An Arabian-peninsula-based terrorist website encouraging attacks on oil installations in Canada, Mexico and Venezuela to disrupt the U.S. economy. A statement on the al-Qaida Voice of Holy War e-magazine said “it is necessary to hit oil interests in all regions which serve the United States, not just in the Middle East.”
The Saudis are worried that the U.S. move to reduce its reliance on their oil, hence their involvement in the war in Iraq, they are Sunni's after all, a fact overlooked in all the finger pointing at Iran.
Nawaf Obaid, a security advisor to the Saudi monarchy, said in an article from the Washington Post:
...therefore the Saudi leadership is preparing to substantially revise its Iraq policy. Options now include providing Sunni military leaders (primarily ex-Baathist members of the former Iraqi officer corps, who make up the backbone of the insurgency) with the same types of assistance -- funding, arms and logistical support -- that Iran has been giving to Shiite armed groups for years. Another possibility includes the establishment of new Sunni brigades to combat the Iranian-backed militias.
Another possibility includes the establishment of new Sunni brigades to combat the Iranian-backed militias. Finally, Abdullah may decide to strangle Iranian funding of the militias through oil policy. If Saudi Arabia boosted production and cut the price of oil in half, the kingdom could still finance its current spending. But it would be devastating to Iran, which is facing economic difficulties even with today's high prices. The result would be to limit Tehran's ability to continue funneling hundreds of millions each year to Shiite militias in Iraq and elsewhere.
The sub-text of this article is clear. If American troops walk out of the Iraqi Armageddon, Saudi Arabia will walk in, not with troops but with oil, funds and possibly proxies, chosen from among the various Iraqi Sunni forces, both old and new. This is a clear warning to disaffected American constituencies who are calling for the return of their troops. Once again, Saudi Arabia is serving the interests of the Bush administration by calling on Americans to stay in Iraq because the alternative is going to be worse. When asked if Saudi engagement in Iraq would precipitate a regional war, Obaid replied “so be it, the consequences of inaction are far worse.”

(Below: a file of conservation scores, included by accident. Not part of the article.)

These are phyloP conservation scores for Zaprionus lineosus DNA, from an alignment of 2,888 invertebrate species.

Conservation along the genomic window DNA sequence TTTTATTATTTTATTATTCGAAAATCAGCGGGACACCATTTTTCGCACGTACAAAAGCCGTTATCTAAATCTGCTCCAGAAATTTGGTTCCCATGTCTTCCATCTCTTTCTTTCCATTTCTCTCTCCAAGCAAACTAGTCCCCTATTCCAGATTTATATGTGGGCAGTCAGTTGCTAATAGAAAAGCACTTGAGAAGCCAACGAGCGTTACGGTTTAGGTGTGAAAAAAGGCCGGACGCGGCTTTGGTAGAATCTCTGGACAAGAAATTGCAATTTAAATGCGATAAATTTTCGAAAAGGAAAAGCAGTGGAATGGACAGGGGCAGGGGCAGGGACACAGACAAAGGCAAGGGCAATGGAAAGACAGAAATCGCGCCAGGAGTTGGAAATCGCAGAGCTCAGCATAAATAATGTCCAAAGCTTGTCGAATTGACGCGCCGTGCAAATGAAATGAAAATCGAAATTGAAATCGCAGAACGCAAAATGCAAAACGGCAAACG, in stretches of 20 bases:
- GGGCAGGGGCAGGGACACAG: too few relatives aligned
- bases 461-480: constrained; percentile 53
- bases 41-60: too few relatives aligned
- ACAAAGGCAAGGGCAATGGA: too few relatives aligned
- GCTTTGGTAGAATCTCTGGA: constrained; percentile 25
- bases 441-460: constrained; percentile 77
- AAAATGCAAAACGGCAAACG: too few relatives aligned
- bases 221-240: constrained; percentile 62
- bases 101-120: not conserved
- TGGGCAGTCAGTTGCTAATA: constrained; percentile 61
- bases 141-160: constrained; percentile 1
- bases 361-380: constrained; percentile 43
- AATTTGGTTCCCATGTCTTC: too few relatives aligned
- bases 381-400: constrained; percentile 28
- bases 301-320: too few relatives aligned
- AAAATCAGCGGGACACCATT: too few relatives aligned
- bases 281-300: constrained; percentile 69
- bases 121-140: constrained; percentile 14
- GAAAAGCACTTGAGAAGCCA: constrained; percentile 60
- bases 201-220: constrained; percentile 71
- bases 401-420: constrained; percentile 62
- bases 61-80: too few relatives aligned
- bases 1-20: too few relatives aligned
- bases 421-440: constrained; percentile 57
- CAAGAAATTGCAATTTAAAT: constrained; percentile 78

Now that Bush has said for a second time that the U.S. needs to reduce its reliance on Saudi oil, and the Democrats concur the Saudis have again unleashed their puppets in Binladen Inc.
Al-Qaida has called for terrorist strikes against Canadian oil and natural gas facilities to "choke the U.S. economy." An online message, posted Thursday by the al-Qaida Organization in the Arabian Peninsula, declares "we should strike petroleum interests in all areas which supply the United States ... like Canada," the No. 1 exporter of oil and gas to the United States. Three western countries are mentioned in the call-to-arms -- Canada first, followed by Mexico and Venezuela. Would-be attackers are instructed to specifically target oilfields, pipelines, loading platforms and carriers.Al-Qaeda's beliefs are those of Salafism, which originates in the Saudi Arabia as the State religion.
While a number of CIA veterans have written about Islamic extremism, Sageman's treatise provides the most detailed account of how Al Qaeda emerged from the rubble of war-torn Afghanistan to become the vanguard of a Sunni Muslim revivalist movement known as Salafism (deriving from salaf the Arab word for "ancient one"), which calls for the restoration of "authentic Islam" through the violent overthrow of the established order. Social bonds have played a more formative role than ideology in the growth of "the global Salafi jihad," as Sageman calls it, which became leaner and meaner and increasingly radicalized. "Conceptually we failed," admits Robert Baer, a former officer in the CIA's Directorate of Operations, who was right in the thick of things in the Middle East and Central Asia during his twenty-one-year cloak-and-dagger career. "We didn't consider Sunni Islam to be a threat to the West. We didn't want to see it."
Al-Qaeda attacked one of the Saudi refineries last year, but that was a feint. The refinery was not destroyed and conveniently the 'terrorists' were executed on the spot. Had the Saudis wanted to they could have found out who was behind this. Just as Jordan had, when attacked by Zarqawi's forces. But when you fund terrorist organizations in the game of geopolitics, plausible deniability is the name of the game, not ending terrorism.
The Saudis welcome the current U.S. focus on Iran, its major competitor in the region for oil and gas exports.
Earlier key Sunni Arab allies while endorsing the goals of Bush's plan, and expressing hopes of success , almost in the same breath suggested that the Shia -led government in Baghdad cannot or would not implement the plan.
Saudi Arabian Foreign Minister Saud al-Faisal was perhaps the most positive , who agreed " with the full objectives set by the new plan, the strategy." After talks with Rice earlier , he commented , "This has objectives that ... if it were applied, it will solve the problems facing Iraq." But he emphasized that it was the responsibility of the Iraq government alone. "We cannot be Iraqis more than Iraqis," Saud emphasised. "Other countries can help, but the burden, the whole burden and taking a decision will be the Iraqis'."
It was well put by the Saudi newspaper Al Jazirah which noted, "The Americans are trying to get out of the Baghdad bottleneck and they are looking for agent players in managing their conflict with Tehran to make their new strategy in Iraq successful."